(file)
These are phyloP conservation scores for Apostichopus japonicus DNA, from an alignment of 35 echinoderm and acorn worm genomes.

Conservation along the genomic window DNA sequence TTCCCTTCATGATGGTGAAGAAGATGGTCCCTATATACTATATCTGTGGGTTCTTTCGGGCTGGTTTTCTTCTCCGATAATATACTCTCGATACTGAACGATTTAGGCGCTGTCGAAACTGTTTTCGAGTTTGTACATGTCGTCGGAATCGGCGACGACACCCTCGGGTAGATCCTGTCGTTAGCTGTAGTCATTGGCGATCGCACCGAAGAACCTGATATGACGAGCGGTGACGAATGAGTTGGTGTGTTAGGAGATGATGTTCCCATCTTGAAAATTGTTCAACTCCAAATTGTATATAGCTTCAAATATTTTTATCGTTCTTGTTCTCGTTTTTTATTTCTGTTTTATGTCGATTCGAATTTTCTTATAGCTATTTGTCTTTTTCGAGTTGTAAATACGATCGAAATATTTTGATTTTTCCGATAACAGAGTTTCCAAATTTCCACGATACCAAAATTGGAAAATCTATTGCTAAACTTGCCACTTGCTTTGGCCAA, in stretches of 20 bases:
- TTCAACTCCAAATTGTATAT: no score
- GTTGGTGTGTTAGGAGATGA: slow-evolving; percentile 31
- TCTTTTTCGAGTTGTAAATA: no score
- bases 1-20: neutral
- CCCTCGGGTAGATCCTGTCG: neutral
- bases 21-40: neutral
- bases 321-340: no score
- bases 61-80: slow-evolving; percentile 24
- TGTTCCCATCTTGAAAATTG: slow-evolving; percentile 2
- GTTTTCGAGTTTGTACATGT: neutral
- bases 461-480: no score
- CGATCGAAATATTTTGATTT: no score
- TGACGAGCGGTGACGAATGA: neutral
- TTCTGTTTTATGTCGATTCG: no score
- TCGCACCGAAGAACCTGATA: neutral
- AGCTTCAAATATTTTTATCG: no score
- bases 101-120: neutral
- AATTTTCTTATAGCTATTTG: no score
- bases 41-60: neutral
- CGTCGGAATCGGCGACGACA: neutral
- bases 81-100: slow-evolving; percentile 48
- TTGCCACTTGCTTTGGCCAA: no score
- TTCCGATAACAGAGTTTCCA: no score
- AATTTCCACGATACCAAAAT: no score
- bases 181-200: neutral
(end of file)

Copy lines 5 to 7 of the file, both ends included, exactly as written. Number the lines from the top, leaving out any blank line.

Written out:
- TCTTTTTCGAGTTGTAAATA: no score
- bases 1-20: neutral
- CCCTCGGGTAGATCCTGTCG: neutral